There are only 18 cornerbacks with fewer PPR points per route allowed on average, as King is giving up just 0.3 PPR/Rt this season. His 1.46 PPR/Tgt-against rank even better at 14th. That, combined with Landry’s already low 1.79 PPR/Tgt are more than enough to fade Landry this week.

Mike Williams (LAC) vs. Stephon Gilmore (NE)

Mikey has finished in the WR1-realm two times this season, back in Week 5 (27.9 PPR) and Week 8 (21.0), but he’s also been outside of the top-36 wide receivers in six of his 10 games in 2020. That’s plain bad. Full stop. The only thing saving Williams are his deep-threat profile as a pass-catcher, and the willingness and arm of rookie Justin Herbert throwing bombs his way down the field.

Although Williams has been much better in the second half of the season (12.5 PPR per game since Week 8) than in the first one (9.3), that doesn’t truly cut it for me. We can say the same about Gilmore’s year: he gave up an average of 14 PPR points in his first four games, but in his last four he’s dropped that mark to a paltry 6.5 PPR per game.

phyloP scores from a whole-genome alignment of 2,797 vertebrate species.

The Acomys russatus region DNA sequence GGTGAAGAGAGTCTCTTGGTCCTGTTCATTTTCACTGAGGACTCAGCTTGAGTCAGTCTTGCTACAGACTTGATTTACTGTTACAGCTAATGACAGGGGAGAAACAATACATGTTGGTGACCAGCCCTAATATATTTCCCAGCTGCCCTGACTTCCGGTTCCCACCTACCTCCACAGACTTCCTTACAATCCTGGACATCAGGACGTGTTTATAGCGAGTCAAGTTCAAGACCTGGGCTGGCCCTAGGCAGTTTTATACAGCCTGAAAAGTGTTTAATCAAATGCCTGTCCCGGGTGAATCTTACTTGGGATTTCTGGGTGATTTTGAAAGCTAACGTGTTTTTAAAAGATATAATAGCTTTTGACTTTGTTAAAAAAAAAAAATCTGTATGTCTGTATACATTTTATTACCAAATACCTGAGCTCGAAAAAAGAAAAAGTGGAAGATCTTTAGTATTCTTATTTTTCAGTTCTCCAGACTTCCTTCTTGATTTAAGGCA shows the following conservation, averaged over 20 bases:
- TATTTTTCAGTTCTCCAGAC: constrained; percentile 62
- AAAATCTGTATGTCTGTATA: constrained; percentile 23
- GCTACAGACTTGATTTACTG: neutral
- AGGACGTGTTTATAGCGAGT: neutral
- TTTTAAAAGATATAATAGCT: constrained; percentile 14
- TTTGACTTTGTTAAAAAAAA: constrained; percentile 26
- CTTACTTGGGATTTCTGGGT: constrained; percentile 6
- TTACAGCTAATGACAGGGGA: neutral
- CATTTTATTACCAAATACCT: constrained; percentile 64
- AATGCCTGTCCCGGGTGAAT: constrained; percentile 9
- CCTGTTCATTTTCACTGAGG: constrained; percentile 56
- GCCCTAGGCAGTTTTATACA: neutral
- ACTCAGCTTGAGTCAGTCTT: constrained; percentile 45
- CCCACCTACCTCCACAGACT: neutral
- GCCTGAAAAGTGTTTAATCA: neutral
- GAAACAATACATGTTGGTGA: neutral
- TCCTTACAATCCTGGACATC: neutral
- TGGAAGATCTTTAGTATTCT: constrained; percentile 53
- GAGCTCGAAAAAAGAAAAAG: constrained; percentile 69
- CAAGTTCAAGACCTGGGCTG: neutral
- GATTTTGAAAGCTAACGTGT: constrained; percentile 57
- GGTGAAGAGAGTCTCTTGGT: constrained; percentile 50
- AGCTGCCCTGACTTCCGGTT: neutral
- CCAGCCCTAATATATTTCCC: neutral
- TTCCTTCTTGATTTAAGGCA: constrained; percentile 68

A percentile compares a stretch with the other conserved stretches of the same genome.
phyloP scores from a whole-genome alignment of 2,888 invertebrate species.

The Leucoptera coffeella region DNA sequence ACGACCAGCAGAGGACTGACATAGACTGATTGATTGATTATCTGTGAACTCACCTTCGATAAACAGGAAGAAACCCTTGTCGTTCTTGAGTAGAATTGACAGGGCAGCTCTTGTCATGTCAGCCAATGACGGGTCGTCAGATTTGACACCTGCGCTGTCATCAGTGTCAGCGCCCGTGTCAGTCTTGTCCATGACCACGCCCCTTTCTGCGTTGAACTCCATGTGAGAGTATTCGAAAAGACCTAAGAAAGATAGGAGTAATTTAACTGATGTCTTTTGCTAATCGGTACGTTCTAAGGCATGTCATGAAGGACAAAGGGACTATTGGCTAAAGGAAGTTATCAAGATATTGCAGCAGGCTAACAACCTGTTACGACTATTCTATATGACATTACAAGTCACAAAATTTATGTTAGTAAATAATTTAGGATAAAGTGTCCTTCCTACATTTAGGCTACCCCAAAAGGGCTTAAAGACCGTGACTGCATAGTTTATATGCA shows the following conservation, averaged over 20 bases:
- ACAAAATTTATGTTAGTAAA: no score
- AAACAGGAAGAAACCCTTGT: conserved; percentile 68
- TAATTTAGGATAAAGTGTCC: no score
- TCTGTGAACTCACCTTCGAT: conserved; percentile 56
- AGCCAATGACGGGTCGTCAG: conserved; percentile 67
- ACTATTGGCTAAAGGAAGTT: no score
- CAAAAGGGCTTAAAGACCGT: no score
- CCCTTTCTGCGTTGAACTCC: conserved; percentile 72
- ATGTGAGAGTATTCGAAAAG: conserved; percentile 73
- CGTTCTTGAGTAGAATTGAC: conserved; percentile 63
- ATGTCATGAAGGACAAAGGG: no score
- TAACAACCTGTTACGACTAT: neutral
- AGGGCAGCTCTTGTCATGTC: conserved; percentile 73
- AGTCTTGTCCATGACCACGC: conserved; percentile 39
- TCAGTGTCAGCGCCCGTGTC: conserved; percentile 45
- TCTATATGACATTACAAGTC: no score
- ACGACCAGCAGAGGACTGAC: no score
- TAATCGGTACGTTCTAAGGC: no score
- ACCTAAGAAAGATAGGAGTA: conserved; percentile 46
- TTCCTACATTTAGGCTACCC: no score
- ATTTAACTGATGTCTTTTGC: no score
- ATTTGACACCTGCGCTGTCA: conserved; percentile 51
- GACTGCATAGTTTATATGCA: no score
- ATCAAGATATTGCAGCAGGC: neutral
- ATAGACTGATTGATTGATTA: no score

Gilmore missed some time to injury, but in his last two weeks he dried out Brandin Cooks and DeAndre Hopkins, limited his covered wideouts to an 6/8-74 combined line-against. Gilmore has been targeted in just 10% of the routes he has defended in the last two weeks, and in less than 20% of those he’s defended all year long. Quarterbacks are clearly avoiding Gilmore on a weekly basis, which makes absolute sense.

This projects as a shadow coverage matchup, and Gilmore’s four such games went for 0.0, 6.1, 7.8, and 19.2 PPR points against. Only DK Metcalf was able to have a good day against Gilmore, and that was all the way back in Week 2.